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Alarm Management at Bayer

27 April 2009

Felix Hanisch, from Bayer Material Science, and Stefan Ochs from Bayer Technology Services, jointly presented an approach to alarm management and its results. In their combined presentation, they indicated that the primary driver for alarm management is concern about avoiding disasters, such as the explosion at the BP Texas refinery in November 2005. Additional drivers are regulations, for example from the German federal environmental agency, and contractual obligations to insurance companies.

In general, practice, operators evaluate the alarms displayed by the DCS and take appropriate action. However, alarms are cheap, and too many alarms are usually configured. As a result, operators are flooded by alarms, distracting them from operating the plant. Operators ignore many alarms, or acknowledge them without examination, although systematic evaluation is necessary. Usually alarms are defined by tag and not by function. Displays are mostly simple lists, and the historical alarm archive is limited.

Ideally, the control system and the operator drive the process to its optimised target, situated at the boundaries of the envelope of normal operating conditions. They should prevent the process from make excursions into abnormal, upset, or unsafe operating conditions that could lead to product losses, shutdowns, or disasters. The purpose of the alarm system is to indicate where the process is, where it is heading, and what the operator needs to do.

Bayer applies the following approach, inspired by guidelines such as EEMUA, IEC 6508, and the NAMUR Alarm Management Working Group.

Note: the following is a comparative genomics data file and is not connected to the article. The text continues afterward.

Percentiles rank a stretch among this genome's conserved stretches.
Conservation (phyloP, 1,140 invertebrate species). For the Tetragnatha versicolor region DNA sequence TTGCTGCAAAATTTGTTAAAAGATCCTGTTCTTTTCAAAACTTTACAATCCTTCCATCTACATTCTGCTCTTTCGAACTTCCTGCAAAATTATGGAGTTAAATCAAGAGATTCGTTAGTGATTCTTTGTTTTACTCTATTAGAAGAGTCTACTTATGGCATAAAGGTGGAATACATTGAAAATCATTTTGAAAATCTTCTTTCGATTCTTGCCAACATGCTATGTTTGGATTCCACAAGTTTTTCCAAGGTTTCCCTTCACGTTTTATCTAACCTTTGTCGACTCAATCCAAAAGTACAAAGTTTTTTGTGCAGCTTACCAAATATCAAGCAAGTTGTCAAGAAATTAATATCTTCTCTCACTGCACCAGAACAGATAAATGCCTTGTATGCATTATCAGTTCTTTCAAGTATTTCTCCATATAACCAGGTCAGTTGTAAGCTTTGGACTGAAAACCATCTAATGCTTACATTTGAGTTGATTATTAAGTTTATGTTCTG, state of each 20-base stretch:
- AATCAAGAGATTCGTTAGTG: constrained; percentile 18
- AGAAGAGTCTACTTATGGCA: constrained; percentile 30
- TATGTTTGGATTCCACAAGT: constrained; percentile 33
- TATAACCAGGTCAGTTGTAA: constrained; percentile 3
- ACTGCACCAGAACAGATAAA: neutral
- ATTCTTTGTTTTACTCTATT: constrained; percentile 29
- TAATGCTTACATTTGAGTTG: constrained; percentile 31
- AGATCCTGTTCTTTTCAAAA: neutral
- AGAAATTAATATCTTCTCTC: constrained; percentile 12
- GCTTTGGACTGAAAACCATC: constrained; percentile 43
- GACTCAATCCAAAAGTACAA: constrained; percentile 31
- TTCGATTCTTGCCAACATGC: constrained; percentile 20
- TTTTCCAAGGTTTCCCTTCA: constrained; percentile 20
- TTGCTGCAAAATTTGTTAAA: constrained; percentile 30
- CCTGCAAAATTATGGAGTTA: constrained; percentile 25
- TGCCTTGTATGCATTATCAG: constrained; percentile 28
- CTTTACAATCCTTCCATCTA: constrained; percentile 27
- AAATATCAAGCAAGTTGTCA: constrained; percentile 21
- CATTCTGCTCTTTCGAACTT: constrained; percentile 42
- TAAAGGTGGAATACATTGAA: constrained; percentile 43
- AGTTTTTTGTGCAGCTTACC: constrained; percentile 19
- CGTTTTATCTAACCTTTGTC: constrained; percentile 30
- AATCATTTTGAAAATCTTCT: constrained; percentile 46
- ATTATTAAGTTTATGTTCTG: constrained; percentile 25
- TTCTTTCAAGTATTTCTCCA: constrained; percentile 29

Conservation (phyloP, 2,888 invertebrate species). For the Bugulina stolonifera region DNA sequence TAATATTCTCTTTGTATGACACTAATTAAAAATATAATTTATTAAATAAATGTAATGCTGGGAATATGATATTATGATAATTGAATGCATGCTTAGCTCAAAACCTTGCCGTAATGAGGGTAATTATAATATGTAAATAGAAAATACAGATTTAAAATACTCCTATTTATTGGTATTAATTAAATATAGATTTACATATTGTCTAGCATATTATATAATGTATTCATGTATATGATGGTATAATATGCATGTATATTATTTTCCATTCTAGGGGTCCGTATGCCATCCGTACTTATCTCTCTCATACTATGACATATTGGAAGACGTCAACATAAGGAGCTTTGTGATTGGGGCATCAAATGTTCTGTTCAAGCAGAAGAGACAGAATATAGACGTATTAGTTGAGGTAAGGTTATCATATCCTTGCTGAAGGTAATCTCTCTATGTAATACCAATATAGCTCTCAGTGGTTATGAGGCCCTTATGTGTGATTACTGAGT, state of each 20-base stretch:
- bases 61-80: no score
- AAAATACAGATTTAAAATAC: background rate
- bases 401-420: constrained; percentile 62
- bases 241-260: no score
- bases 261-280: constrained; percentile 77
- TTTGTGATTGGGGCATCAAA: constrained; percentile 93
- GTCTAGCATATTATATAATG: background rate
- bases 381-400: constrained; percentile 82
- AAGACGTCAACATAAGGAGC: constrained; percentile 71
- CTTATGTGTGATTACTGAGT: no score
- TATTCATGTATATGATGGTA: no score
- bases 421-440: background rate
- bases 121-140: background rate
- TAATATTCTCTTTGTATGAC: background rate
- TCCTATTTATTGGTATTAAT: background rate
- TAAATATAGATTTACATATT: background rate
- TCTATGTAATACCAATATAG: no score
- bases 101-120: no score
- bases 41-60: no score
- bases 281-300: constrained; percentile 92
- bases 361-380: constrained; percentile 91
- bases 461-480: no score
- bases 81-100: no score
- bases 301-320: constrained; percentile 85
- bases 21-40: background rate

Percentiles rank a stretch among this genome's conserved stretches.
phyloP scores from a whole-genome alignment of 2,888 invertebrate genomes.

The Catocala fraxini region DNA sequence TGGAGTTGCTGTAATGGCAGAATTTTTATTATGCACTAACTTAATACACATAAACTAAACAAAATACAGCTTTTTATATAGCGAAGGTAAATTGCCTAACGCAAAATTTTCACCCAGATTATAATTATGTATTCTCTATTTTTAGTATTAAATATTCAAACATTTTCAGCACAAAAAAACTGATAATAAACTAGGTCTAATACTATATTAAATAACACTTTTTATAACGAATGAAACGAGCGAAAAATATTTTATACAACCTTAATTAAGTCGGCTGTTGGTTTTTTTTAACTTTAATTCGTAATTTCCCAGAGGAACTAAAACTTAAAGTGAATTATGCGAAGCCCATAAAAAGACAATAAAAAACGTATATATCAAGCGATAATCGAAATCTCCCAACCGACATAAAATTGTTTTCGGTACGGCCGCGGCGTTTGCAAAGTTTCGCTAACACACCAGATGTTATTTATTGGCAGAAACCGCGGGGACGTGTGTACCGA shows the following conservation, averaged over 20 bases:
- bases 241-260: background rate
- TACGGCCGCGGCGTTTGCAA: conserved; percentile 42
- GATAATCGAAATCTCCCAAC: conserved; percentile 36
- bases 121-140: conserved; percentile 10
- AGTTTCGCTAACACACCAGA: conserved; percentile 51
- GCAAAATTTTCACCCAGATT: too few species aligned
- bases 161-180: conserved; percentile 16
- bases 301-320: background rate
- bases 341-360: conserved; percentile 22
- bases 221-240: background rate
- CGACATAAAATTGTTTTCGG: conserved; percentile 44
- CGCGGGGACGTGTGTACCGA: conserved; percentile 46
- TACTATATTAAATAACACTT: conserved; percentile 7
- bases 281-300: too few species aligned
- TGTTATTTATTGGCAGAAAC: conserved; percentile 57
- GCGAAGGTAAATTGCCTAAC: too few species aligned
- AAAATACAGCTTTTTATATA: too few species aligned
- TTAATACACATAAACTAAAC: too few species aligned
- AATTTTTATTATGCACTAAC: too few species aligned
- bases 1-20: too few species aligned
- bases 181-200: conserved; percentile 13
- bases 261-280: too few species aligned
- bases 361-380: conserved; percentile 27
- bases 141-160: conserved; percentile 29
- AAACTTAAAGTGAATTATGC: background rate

To start with, alarm engineering guidelines are needed to meet the goal of one alarm per ten minutes during normal operation, and ten alarms per ten minutes during abnormal operation.

Alarm classes should be defined, each with a required reaction time. These should be linked to the state of the process (normal or abnormal operation, start-up, steady-state, transition, shut down). Process and system alarms should be differentiated.

The alarm management improvement process has three steps:

1. ALARM ANALYSIS: First, the archiving, reporting, and display of alarms must be made uniform. Each alarm must be discussed individually, checked for consistency with the engineering guideline, and operator reactions must be evaluated. Wrong alarms, such as the ones related to temporary equipment problems or consequential alarms, must be identified. KPIs must be defined and benchmarked. Benchmarking shows that not all plants are doing well, when comparing actual alarm KPIs with optimal value.

2. STATIC ALARM MANAGEMENT: In this phase, the alarms are reengineered for compliance with the engineering guideline. In addition, interventions, reaction time, consequences, and priorities are defined for each alarm. A team analysing and reengineering alarms can reduce the amounts of alarms by 50 per cent in a first round. The team is initially very effective since top 10 alarms correspond to 50 per cent of alarm occurrences. If this phase yields insufficient results, dynamic alarm management is required.

3. DYNAMIC ALARM MANAGEMENT: Alarms can be made state-based and aggregated. Alarms can be suppressed for certain areas or equipment. As a last resort, alarm flood suppression can be used. Alarm management is more than just installing a system; it is an interdisciplinary team effort that requires commitment from production and should be part of the metrics of operations management. It requires monitoring progress of KPIs that may change with the process state. Benefits are increased safety and increased operator confidence through reduction of abnormal situations. Operating efficiency improves when improperly working controls or inappropriate operator interventions are detected and improved.


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